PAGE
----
Nearly five months after announcing its plans to acquire GitHub, Microsoft has officially closed the $7.5 billion deal.

While the deal was expected to close without any major hiccup, now that it is finalized, developers the world over will await the fate of their favorite code-hosting repository. But first, a new GitHub CEO is about to start.

“Monday is my first day as [GitHub] CEO,” announced incoming CEO Nat Friedman, formerly CEO of Xamarin, which was acquired by Microsoft in 2016.

GitHub had been on the hunt for a new CEO since last August, after cofounder Chris Wanstrath revealed he was stepping down.

Microsoft has increasingly embraced open source technologies in recent years, and its projects already attract more contributors than other projects on GitHub. Buying GitHub is Microsoft’s way of getting closer to the developer community.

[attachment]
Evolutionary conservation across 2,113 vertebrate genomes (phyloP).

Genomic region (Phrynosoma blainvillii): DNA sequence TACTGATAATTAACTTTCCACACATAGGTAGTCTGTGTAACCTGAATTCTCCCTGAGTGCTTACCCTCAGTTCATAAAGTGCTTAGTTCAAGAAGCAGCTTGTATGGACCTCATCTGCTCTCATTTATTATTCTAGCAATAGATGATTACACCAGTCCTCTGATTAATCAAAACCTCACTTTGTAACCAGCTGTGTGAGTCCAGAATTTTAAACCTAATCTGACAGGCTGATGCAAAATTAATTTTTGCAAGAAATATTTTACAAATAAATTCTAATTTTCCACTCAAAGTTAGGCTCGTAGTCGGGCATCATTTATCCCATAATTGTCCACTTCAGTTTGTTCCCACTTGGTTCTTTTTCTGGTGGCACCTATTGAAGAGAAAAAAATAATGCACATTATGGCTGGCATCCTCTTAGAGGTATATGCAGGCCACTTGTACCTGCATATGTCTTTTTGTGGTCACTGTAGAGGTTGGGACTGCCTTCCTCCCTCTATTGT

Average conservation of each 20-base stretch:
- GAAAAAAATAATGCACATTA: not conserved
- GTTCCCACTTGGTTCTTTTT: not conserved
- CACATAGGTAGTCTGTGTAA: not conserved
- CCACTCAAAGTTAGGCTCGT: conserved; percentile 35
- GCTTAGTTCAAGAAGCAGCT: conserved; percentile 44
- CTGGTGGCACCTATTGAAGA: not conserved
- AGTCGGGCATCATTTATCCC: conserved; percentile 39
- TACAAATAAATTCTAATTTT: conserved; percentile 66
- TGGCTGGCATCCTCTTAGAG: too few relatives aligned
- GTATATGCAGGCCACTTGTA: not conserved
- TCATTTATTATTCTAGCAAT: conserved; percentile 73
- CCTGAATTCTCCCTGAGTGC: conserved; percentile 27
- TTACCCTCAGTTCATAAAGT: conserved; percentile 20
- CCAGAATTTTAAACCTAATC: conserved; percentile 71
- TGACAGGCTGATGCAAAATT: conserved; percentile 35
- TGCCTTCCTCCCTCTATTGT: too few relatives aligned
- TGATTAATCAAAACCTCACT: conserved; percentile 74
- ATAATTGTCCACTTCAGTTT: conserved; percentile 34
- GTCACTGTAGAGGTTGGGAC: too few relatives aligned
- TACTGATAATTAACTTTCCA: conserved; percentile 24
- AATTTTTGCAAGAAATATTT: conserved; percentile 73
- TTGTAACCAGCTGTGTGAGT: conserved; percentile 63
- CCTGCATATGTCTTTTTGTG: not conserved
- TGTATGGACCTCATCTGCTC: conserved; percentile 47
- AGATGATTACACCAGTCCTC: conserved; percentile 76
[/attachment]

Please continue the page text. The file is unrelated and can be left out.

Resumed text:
However, the plans are to still run GitHub as a standalone entity.

“GitHub will operate independently as a community, platform, and business,” Friedman added. “This means that GitHub will retain its developer-first values, distinctive spirit, and open extensibility. We will always support developers in their choice of any language, license, tool, platform, or cloud.”

GitHub represents one of Microsoft’s five biggest acquisitions to date, after LinkedIn, Skype, and Nokia’s mobile phone unit.